They say if you want to be wrong, try to predict interest rates. And if you want to be really wrong, try to predict long-term interest rates.
But, economists with a sense of humour do it anyways.
In this report by CIBC, they use recent history to guess at rates through 2026. Here's their conclusion:
- "Unprecedented fiscal stimulus" and "pent-up consumer demand" will help the economy "overshoot" central bank targets for employment in the "next few years...before being contained by Fed rate hikes."
- What happens after that is a "black box," CIBC says, but the Fed's policy interest rate—which influences most global rates—should level off around 2.50%.
- Normalization of rates should happen "well ahead of the gradualist pace we saw in earlier decades."
- "...If no new negative shock emerges" rates should stay "normalized" for a while before falling sharply backward.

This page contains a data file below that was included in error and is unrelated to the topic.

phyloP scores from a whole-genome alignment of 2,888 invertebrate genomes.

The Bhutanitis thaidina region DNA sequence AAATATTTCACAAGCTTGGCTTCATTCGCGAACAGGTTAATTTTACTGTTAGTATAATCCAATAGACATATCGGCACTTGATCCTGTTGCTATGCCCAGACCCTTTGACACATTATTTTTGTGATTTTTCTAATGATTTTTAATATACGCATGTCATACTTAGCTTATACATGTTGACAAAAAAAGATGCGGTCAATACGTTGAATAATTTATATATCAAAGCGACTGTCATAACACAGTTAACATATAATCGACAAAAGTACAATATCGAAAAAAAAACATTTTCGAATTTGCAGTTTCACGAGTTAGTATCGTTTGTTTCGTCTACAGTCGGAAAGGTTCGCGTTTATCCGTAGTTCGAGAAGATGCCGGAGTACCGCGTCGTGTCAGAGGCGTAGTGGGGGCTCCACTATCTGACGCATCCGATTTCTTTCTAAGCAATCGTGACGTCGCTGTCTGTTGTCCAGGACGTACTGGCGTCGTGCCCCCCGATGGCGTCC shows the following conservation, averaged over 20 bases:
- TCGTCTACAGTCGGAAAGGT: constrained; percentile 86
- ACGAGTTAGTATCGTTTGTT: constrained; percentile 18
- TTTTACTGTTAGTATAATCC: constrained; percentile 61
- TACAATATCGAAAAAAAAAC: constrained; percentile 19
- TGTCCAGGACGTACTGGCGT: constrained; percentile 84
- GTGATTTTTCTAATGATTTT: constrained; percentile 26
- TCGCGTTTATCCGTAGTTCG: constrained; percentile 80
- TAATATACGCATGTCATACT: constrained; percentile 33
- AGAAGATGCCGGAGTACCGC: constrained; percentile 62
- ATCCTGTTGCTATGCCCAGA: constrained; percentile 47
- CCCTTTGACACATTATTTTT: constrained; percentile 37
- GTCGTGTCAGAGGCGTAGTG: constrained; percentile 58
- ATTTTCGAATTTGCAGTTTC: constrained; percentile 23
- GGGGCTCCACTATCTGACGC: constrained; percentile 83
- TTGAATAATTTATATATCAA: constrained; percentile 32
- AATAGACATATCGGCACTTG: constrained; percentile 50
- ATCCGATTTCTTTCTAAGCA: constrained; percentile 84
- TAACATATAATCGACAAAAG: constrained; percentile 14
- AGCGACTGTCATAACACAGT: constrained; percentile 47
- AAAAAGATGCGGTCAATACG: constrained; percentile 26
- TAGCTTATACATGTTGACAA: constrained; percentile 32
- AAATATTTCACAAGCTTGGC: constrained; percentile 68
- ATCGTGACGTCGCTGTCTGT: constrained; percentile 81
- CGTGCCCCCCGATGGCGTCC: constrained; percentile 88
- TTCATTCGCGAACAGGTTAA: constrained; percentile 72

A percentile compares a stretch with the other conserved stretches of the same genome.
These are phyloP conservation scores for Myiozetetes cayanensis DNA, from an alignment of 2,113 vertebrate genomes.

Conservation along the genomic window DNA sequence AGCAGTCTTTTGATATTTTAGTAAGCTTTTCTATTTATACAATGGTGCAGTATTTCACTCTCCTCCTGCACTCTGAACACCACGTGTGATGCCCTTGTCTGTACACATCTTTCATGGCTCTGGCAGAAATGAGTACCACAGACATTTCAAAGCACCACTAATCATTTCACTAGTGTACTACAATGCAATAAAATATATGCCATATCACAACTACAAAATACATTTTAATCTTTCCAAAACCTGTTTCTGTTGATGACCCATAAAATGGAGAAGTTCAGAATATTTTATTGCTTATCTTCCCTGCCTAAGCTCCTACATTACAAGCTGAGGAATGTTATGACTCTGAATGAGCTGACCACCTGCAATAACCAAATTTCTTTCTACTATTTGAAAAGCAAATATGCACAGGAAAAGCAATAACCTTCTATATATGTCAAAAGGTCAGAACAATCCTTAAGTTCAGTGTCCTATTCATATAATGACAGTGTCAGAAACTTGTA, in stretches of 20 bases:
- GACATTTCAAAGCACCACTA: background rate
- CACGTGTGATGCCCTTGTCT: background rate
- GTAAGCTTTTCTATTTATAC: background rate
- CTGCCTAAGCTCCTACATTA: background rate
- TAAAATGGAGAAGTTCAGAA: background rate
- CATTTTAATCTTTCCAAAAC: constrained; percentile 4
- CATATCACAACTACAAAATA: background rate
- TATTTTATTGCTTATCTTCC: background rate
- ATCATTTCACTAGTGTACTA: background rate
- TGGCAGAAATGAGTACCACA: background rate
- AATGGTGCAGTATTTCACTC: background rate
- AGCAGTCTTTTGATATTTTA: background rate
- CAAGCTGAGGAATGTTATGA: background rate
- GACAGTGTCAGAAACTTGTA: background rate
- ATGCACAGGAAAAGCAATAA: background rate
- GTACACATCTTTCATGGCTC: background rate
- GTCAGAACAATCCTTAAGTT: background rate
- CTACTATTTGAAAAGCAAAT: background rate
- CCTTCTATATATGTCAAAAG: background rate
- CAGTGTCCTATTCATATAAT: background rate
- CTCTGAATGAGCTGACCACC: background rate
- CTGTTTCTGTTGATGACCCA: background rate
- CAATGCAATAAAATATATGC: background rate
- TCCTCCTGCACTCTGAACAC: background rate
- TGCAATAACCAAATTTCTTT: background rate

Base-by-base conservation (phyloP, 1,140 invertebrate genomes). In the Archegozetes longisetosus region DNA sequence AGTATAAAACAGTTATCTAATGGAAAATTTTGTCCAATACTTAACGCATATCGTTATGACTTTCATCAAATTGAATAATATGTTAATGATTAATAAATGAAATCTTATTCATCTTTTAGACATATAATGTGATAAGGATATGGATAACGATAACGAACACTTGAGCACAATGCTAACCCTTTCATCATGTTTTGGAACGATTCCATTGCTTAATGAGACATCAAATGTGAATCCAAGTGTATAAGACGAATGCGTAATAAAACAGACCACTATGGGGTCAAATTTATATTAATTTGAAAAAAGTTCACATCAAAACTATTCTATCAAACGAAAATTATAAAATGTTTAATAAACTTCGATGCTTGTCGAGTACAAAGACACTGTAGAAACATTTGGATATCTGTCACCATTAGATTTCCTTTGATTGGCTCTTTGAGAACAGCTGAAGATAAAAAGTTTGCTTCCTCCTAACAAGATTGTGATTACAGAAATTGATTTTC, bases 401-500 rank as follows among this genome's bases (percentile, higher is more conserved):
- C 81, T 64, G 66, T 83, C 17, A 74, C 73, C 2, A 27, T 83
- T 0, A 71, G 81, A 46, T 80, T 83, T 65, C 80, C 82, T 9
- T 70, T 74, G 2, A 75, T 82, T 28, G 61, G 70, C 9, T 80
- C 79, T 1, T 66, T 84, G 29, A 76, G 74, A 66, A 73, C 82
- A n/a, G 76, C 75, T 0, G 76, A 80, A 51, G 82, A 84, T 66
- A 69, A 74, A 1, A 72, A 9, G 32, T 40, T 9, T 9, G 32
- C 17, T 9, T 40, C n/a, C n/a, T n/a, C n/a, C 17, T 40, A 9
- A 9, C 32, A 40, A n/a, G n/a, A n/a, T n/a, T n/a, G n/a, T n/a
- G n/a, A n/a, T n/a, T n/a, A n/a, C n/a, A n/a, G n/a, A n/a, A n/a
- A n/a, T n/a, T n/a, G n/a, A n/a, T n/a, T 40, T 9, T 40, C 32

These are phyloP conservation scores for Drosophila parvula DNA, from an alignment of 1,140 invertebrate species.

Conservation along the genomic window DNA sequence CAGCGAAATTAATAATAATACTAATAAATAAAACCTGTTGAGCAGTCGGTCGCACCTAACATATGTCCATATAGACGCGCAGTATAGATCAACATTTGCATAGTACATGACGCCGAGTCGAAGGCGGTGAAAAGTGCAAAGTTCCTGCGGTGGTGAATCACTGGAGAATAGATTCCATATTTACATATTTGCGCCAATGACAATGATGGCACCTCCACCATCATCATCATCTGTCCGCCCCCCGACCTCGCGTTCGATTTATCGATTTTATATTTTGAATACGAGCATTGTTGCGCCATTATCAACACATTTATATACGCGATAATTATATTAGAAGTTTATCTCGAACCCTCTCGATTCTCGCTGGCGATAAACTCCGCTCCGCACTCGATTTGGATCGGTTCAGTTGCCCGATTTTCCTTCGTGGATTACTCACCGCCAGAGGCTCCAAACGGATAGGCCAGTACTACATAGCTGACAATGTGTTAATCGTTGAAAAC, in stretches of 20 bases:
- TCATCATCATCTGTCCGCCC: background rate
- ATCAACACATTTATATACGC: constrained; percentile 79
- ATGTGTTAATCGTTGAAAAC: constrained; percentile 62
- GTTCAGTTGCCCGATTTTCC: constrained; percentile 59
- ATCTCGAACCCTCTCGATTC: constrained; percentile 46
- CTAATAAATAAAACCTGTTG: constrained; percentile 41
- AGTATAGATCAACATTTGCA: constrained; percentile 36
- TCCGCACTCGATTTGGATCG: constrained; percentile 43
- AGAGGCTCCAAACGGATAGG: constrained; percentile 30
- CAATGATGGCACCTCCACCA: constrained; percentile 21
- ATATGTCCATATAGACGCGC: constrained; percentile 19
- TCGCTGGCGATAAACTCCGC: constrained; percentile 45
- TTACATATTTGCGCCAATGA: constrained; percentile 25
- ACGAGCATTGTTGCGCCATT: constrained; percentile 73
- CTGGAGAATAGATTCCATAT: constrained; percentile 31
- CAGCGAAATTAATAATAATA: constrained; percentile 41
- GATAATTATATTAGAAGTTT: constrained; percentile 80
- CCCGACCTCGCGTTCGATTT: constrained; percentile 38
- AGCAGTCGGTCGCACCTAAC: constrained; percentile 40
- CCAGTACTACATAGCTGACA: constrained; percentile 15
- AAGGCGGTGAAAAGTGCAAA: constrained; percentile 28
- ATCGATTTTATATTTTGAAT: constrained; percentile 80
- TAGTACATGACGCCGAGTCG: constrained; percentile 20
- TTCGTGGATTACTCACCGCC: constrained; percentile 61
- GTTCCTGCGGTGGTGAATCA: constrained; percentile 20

Most economists would likely agree with a version of this forecast, if they were brave enough to prophesy that far ahead.
The takeaway here isn't where rates are going or when they'll get there. The point is mainly twofold:
1) To restate that economic forces should boost rates eventually (by sometime next year, say economists and the Bank of Canada), and
2) To remind folks that "falling sharply backward" is almost an inevitability for interest rates, once Fed and BoC rate increases do their dirty work (slow output).
What's up in the air are "simply" the magnitude of the next rate peak, how long it will take to get there and how long that peak will last. Knowing these three things would make mortgage selection too easy. But alas, not even the funniest economist has enough sense of humour to predict them all.